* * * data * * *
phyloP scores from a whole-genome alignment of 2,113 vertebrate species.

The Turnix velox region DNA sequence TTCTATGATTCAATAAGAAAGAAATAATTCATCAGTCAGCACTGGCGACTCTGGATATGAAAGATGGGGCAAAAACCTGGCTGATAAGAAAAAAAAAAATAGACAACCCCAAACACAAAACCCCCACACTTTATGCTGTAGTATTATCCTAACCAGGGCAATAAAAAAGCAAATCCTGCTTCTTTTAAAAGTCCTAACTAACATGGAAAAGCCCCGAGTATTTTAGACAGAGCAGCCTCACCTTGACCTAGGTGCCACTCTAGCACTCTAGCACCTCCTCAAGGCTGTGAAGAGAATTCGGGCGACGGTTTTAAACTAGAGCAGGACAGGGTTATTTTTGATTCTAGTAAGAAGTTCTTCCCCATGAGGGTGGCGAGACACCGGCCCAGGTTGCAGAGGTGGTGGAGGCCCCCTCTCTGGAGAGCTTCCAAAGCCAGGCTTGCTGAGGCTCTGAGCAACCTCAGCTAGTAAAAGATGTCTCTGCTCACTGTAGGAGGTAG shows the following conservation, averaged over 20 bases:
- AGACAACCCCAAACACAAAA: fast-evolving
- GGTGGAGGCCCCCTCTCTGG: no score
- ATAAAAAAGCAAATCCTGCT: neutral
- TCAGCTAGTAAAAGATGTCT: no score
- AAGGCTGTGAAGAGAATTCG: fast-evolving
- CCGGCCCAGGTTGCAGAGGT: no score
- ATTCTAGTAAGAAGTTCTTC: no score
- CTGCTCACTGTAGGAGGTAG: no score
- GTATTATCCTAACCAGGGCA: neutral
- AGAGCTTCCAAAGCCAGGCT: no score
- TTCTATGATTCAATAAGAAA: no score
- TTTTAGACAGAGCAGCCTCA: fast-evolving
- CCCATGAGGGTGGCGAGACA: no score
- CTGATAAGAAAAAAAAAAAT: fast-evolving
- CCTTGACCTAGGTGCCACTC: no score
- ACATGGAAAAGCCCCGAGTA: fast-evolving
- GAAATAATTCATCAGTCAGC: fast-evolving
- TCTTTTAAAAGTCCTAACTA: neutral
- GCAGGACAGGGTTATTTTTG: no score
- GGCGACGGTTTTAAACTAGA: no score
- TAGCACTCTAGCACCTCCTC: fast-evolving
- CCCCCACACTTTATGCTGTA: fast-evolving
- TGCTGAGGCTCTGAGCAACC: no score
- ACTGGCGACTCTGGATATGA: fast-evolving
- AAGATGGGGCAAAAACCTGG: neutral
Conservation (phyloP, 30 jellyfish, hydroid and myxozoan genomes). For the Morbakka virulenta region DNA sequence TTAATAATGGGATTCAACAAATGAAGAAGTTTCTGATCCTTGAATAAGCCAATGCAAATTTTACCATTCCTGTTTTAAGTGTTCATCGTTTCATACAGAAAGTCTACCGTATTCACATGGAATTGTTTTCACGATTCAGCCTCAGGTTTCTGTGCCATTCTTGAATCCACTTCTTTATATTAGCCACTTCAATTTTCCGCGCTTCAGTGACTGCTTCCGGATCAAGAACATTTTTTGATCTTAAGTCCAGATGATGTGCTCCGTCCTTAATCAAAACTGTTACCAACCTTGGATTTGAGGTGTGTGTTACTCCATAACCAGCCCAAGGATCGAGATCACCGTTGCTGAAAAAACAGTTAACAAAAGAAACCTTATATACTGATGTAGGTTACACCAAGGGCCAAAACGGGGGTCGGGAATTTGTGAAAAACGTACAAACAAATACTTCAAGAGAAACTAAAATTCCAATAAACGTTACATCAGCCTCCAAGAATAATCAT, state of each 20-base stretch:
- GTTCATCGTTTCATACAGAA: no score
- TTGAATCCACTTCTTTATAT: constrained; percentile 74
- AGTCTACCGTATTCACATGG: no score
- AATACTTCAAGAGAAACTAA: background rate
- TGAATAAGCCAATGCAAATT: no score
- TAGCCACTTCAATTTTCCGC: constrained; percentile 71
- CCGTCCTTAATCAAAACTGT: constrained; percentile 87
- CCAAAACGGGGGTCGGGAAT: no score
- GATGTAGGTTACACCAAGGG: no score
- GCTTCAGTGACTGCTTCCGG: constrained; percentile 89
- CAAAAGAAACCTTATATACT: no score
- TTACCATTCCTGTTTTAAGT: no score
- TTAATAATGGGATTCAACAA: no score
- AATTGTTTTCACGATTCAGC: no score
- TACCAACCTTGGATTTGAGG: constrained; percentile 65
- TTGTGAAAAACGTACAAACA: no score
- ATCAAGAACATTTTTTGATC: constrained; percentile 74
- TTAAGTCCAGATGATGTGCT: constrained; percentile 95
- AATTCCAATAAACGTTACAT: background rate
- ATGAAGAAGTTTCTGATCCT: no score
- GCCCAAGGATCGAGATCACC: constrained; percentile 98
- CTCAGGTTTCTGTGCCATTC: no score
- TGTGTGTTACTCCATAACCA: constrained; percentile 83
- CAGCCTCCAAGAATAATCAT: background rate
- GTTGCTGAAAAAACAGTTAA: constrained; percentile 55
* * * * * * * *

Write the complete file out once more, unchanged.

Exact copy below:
phyloP scores from a whole-genome alignment of 2,113 vertebrate species.

The Turnix velox region DNA sequence TTCTATGATTCAATAAGAAAGAAATAATTCATCAGTCAGCACTGGCGACTCTGGATATGAAAGATGGGGCAAAAACCTGGCTGATAAGAAAAAAAAAAATAGACAACCCCAAACACAAAACCCCCACACTTTATGCTGTAGTATTATCCTAACCAGGGCAATAAAAAAGCAAATCCTGCTTCTTTTAAAAGTCCTAACTAACATGGAAAAGCCCCGAGTATTTTAGACAGAGCAGCCTCACCTTGACCTAGGTGCCACTCTAGCACTCTAGCACCTCCTCAAGGCTGTGAAGAGAATTCGGGCGACGGTTTTAAACTAGAGCAGGACAGGGTTATTTTTGATTCTAGTAAGAAGTTCTTCCCCATGAGGGTGGCGAGACACCGGCCCAGGTTGCAGAGGTGGTGGAGGCCCCCTCTCTGGAGAGCTTCCAAAGCCAGGCTTGCTGAGGCTCTGAGCAACCTCAGCTAGTAAAAGATGTCTCTGCTCACTGTAGGAGGTAG shows the following conservation, averaged over 20 bases:
- AGACAACCCCAAACACAAAA: fast-evolving
- GGTGGAGGCCCCCTCTCTGG: no score
- ATAAAAAAGCAAATCCTGCT: neutral
- TCAGCTAGTAAAAGATGTCT: no score
- AAGGCTGTGAAGAGAATTCG: fast-evolving
- CCGGCCCAGGTTGCAGAGGT: no score
- ATTCTAGTAAGAAGTTCTTC: no score
- CTGCTCACTGTAGGAGGTAG: no score
- GTATTATCCTAACCAGGGCA: neutral
- AGAGCTTCCAAAGCCAGGCT: no score
- TTCTATGATTCAATAAGAAA: no score
- TTTTAGACAGAGCAGCCTCA: fast-evolving
- CCCATGAGGGTGGCGAGACA: no score
- CTGATAAGAAAAAAAAAAAT: fast-evolving
- CCTTGACCTAGGTGCCACTC: no score
- ACATGGAAAAGCCCCGAGTA: fast-evolving
- GAAATAATTCATCAGTCAGC: fast-evolving
- TCTTTTAAAAGTCCTAACTA: neutral
- GCAGGACAGGGTTATTTTTG: no score
- GGCGACGGTTTTAAACTAGA: no score
- TAGCACTCTAGCACCTCCTC: fast-evolving
- CCCCCACACTTTATGCTGTA: fast-evolving
- TGCTGAGGCTCTGAGCAACC: no score
- ACTGGCGACTCTGGATATGA: fast-evolving
- AAGATGGGGCAAAAACCTGG: neutral
Conservation (phyloP, 30 jellyfish, hydroid and myxozoan genomes). For the Morbakka virulenta region DNA sequence TTAATAATGGGATTCAACAAATGAAGAAGTTTCTGATCCTTGAATAAGCCAATGCAAATTTTACCATTCCTGTTTTAAGTGTTCATCGTTTCATACAGAAAGTCTACCGTATTCACATGGAATTGTTTTCACGATTCAGCCTCAGGTTTCTGTGCCATTCTTGAATCCACTTCTTTATATTAGCCACTTCAATTTTCCGCGCTTCAGTGACTGCTTCCGGATCAAGAACATTTTTTGATCTTAAGTCCAGATGATGTGCTCCGTCCTTAATCAAAACTGTTACCAACCTTGGATTTGAGGTGTGTGTTACTCCATAACCAGCCCAAGGATCGAGATCACCGTTGCTGAAAAAACAGTTAACAAAAGAAACCTTATATACTGATGTAGGTTACACCAAGGGCCAAAACGGGGGTCGGGAATTTGTGAAAAACGTACAAACAAATACTTCAAGAGAAACTAAAATTCCAATAAACGTTACATCAGCCTCCAAGAATAATCAT, state of each 20-base stretch:
- GTTCATCGTTTCATACAGAA: no score
- TTGAATCCACTTCTTTATAT: constrained; percentile 74
- AGTCTACCGTATTCACATGG: no score
- AATACTTCAAGAGAAACTAA: background rate
- TGAATAAGCCAATGCAAATT: no score
- TAGCCACTTCAATTTTCCGC: constrained; percentile 71
- CCGTCCTTAATCAAAACTGT: constrained; percentile 87
- CCAAAACGGGGGTCGGGAAT: no score
- GATGTAGGTTACACCAAGGG: no score
- GCTTCAGTGACTGCTTCCGG: constrained; percentile 89
- CAAAAGAAACCTTATATACT: no score
- TTACCATTCCTGTTTTAAGT: no score
- TTAATAATGGGATTCAACAA: no score
- AATTGTTTTCACGATTCAGC: no score
- TACCAACCTTGGATTTGAGG: constrained; percentile 65
- TTGTGAAAAACGTACAAACA: no score
- ATCAAGAACATTTTTTGATC: constrained; percentile 74
- TTAAGTCCAGATGATGTGCT: constrained; percentile 95
- AATTCCAATAAACGTTACAT: background rate
- ATGAAGAAGTTTCTGATCCT: no score
- GCCCAAGGATCGAGATCACC: constrained; percentile 98
- CTCAGGTTTCTGTGCCATTC: no score
- TGTGTGTTACTCCATAACCA: constrained; percentile 83
- CAGCCTCCAAGAATAATCAT: background rate
- GTTGCTGAAAAAACAGTTAA: constrained; percentile 55